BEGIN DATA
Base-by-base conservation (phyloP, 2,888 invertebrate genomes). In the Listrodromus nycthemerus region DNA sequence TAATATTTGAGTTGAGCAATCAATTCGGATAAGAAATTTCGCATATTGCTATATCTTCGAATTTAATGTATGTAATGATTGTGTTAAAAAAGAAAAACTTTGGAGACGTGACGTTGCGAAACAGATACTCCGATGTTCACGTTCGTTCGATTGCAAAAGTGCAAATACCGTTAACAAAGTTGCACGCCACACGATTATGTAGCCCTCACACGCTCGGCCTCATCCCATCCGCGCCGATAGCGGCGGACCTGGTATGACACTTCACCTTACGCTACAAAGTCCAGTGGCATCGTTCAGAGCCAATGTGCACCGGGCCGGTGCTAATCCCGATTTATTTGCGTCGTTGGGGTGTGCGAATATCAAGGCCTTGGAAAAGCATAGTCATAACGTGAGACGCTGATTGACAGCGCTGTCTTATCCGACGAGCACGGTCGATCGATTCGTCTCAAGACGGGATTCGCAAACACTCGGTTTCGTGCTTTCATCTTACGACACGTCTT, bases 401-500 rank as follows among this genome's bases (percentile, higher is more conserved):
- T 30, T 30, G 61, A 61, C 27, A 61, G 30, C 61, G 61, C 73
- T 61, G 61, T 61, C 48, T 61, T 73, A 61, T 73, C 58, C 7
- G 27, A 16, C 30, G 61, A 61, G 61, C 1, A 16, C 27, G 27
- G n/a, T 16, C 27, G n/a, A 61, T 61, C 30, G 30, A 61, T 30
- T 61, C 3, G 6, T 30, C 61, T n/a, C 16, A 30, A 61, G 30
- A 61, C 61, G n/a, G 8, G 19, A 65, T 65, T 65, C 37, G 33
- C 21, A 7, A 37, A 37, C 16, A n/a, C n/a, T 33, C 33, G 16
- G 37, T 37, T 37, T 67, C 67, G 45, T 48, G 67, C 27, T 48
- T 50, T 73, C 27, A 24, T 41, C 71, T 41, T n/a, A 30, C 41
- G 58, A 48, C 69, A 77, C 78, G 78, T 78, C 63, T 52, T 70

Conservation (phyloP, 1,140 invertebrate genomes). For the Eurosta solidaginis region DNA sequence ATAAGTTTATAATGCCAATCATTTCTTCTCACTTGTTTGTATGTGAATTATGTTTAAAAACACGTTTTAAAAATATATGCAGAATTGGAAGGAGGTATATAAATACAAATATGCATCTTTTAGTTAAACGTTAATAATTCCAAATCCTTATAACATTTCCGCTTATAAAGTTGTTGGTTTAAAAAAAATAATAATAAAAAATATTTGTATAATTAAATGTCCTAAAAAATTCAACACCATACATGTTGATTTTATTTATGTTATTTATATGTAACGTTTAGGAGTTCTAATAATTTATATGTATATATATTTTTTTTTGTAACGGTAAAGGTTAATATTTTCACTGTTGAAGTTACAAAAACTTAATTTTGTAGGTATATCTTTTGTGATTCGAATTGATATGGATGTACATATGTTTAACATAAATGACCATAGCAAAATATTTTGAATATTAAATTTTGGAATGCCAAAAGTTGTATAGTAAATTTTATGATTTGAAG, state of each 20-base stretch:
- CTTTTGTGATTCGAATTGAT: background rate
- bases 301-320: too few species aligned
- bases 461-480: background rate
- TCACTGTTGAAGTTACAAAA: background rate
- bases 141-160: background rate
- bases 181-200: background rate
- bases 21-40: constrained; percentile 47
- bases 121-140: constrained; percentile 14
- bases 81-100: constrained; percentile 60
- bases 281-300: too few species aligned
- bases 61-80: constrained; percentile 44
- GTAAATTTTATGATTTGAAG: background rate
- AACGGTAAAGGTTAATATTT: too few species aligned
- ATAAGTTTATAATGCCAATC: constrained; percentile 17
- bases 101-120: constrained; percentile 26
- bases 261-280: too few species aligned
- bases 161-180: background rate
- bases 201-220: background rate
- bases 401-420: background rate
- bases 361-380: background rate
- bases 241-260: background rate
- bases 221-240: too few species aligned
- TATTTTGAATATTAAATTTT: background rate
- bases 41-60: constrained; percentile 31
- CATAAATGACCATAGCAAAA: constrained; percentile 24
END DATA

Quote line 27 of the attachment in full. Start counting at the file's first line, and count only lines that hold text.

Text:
- bases 101-120: constrained; percentile 26